The Battle of Second Manassas, or Second Battle of Bull Run involved a total of around 127,000 men and led to almost 3,000 deaths alongside a further 15,000 wounded.
This battle would give Gen. Robert E. Lee the momentum to initiate his Maryland Campaign, deal a severe blow to Union morale, and lead to the ignoble sacking of the Union’s Maj. Gen. John Pope.
The Battle of Second Manassas proved to be a decisive victory for the Confederates. Defeating an army much larger than his own, Gen. Robert E. Lee caused the Federals to retreat back to Bull Run and was able to get his army across the Potomac River and begin the first invasion of the North, leading to the battle of Antietam.
Before the battle, the fate of the Confederates was uncertain. Though they had enjoyed their share of victories, Union Gen. Ulysses S. Grant kept the Confederates in check in the West. Gen. George B. McClellan had built the largest army North America had ever seen.
McClellan’s forces were a direct threat to the Confederacy’s capital in Richmond, and the Union was constantly trying to get men down the Shenandoah Valley to reinforce McClellan further.
Despite the Confederate’s precarious circumstances, President Abraham Lincoln was growing tired of McClellan’s efforts on the Peninsula. This lack of substantial progress led to Lincoln establishing the Army of Virginia in June 1862 to threaten the back door of Richmond.
Once set up, Maj. Gen. John Pope was given charge of the campaign – an appointment that would prove to be a major mistake.
McClellan’s success in putting Richmond under threat provoked a response from the Confederates. In May, Joseph E. Johnston’s Confederate army attacked the Union forces in the Battle of Seven Pines, though the result was ambiguous, and Johnson was removed from action after being wounded.
At this point, Gen. Robert E. Lee was put in charge of the Army of Northern Virginia by Confederacy leader Jefferson Davis. Lee immediately went to work and took the fight to the Union. He successfully pushed McClellan back with the Seven Days’ battles.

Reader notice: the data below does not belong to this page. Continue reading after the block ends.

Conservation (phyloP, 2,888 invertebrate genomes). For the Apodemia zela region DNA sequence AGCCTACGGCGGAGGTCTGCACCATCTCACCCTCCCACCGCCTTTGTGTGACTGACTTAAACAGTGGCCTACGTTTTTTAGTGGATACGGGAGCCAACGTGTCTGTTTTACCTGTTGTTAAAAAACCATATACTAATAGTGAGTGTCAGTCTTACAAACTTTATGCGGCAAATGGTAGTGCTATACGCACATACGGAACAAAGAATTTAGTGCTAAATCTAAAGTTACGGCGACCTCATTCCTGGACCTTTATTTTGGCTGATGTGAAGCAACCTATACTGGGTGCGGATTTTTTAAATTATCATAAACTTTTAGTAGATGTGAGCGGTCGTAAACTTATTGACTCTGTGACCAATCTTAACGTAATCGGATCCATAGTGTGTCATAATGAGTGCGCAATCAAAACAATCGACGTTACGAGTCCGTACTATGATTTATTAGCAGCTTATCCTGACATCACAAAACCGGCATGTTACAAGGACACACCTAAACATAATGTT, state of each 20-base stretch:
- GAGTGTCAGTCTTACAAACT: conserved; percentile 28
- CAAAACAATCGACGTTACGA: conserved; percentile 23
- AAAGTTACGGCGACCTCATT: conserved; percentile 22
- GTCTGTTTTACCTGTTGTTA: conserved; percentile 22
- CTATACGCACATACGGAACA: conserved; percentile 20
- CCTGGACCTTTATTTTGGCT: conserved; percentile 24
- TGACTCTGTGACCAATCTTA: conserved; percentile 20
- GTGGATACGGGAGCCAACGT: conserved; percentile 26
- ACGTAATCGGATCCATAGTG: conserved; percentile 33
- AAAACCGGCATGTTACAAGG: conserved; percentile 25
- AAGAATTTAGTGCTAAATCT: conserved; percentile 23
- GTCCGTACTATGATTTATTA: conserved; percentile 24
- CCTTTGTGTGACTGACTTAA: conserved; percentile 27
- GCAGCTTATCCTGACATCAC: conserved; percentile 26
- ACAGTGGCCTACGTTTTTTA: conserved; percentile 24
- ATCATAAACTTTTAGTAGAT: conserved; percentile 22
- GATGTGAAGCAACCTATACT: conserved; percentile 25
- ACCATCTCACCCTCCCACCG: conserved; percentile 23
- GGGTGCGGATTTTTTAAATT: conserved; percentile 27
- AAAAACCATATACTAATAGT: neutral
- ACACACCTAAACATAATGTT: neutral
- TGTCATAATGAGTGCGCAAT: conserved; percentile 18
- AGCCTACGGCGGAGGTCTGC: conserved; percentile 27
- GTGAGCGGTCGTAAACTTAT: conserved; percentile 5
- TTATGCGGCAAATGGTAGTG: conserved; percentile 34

But while Lee was finding his success, the Army of Virginia under the command of Gen. John Pope was moving ever closer. To counter Pope’s advances, Lee will send Stonewall Jackson west where he will defeat one of Pope’s Corps at the battle of Cedar Mountain. Next Lee will make a risky decision. He instructs Stonewall Jackson to attack Pope’s right flank to sever Pope’s supply line.
Jackon’s attack led to the Confederates taking Pope’s stores of supplies at Manassas Junction. His soldiers enjoyed the spoils of this conquest, eating and drinking well for a night before setting fire to the rest of the supplies. They then based themselves near the site of the First Manassas battlefield.
Lee’s risky strategy was to prove a success: Pope pursued Stonewall Jackson’s forces, just as Lee wanted. On August 29, intense fighting breaks out between Jackson’s forces and Union brigades at Brawner Farm. The battle runs from the daylight hours of the afternoon into the dark of night.
On 30 August, Pope launched attack after attack on Jackson’s men but were continually repulsed. Unbeknownst to Pope, Jackson would also be reinforced during the afternoon by Confederate forces under the command of Maj. Gen. James Longstreet.
But it was August 30 when Pope would make his greatest mistakes. After receiving conflicting pieces of information, he erroneously concludes that the Confederates must be on the retreat and decides to pursue them.
Of course, Lee’s army had gone nowhere and easily repulsed Pope. Pope orders further advance unwisely undeterred, but the Confederate artillery again repulses them.
Now, sensing the momentum is with them, Lee and Longstreet launch an enormous counterattack. It sends the Union lines into a panic and onto the retreat. Northern forces avoid decimation with brave resistance on Chinn Ridge and Henry Hill, but the game is up by nightfall – the Union army beats a retreat back towards Washington.
The Battle of Second Manassas was a major victory for Lee and allowed the Confederates to ready themselves for the first invasion of the North.
Tragically, the battle took the lives of many. It is estimated that the Union forces lost nearly 14,500 (dead and wounded) and the Confederates over 7,000 (dead and wounded).
For his humiliating defeat and incompetent leadership, Pope was dismissed and sent west. Following his firing, the Union’s Brig. Gen. Alpheus Williams would remark, “more insolence, superciliousness, ignorance, and pretentiousness were never combined in one man.”